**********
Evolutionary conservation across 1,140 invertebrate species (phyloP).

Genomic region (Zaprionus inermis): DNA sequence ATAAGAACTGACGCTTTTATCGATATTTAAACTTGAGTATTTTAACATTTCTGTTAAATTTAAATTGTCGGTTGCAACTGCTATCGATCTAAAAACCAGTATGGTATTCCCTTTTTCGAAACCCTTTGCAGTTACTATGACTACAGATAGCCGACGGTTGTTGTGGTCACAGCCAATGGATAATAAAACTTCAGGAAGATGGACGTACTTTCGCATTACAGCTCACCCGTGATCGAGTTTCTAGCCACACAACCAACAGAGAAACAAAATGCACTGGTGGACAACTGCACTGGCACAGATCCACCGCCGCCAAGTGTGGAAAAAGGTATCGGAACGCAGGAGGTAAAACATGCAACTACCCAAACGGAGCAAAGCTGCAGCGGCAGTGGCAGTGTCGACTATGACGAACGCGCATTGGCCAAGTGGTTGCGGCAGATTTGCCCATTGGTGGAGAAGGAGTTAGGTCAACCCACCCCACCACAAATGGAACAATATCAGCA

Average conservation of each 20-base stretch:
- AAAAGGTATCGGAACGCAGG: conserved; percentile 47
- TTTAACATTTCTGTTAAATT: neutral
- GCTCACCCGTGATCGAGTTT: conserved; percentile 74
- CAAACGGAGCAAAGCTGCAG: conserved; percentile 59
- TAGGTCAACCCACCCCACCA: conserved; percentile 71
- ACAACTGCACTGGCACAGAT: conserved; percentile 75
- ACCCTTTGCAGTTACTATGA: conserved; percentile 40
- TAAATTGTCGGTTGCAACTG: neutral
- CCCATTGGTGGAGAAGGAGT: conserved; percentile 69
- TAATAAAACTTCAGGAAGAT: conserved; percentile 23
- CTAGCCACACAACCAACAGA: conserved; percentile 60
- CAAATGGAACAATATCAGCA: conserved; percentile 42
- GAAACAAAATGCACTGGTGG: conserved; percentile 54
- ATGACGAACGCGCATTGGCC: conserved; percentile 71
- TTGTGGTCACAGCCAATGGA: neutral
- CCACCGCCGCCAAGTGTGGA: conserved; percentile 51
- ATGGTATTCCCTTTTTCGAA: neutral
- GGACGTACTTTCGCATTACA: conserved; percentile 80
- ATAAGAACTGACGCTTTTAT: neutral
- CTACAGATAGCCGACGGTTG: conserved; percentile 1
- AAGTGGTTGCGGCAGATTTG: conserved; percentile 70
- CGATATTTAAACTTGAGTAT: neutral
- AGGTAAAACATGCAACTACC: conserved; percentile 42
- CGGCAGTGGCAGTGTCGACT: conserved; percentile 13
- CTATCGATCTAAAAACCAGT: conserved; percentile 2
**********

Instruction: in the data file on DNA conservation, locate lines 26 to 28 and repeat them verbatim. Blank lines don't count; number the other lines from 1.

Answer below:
- AGGTAAAACATGCAACTACC: conserved; percentile 42
- CGGCAGTGGCAGTGTCGACT: conserved; percentile 13
- CTATCGATCTAAAAACCAGT: conserved; percentile 2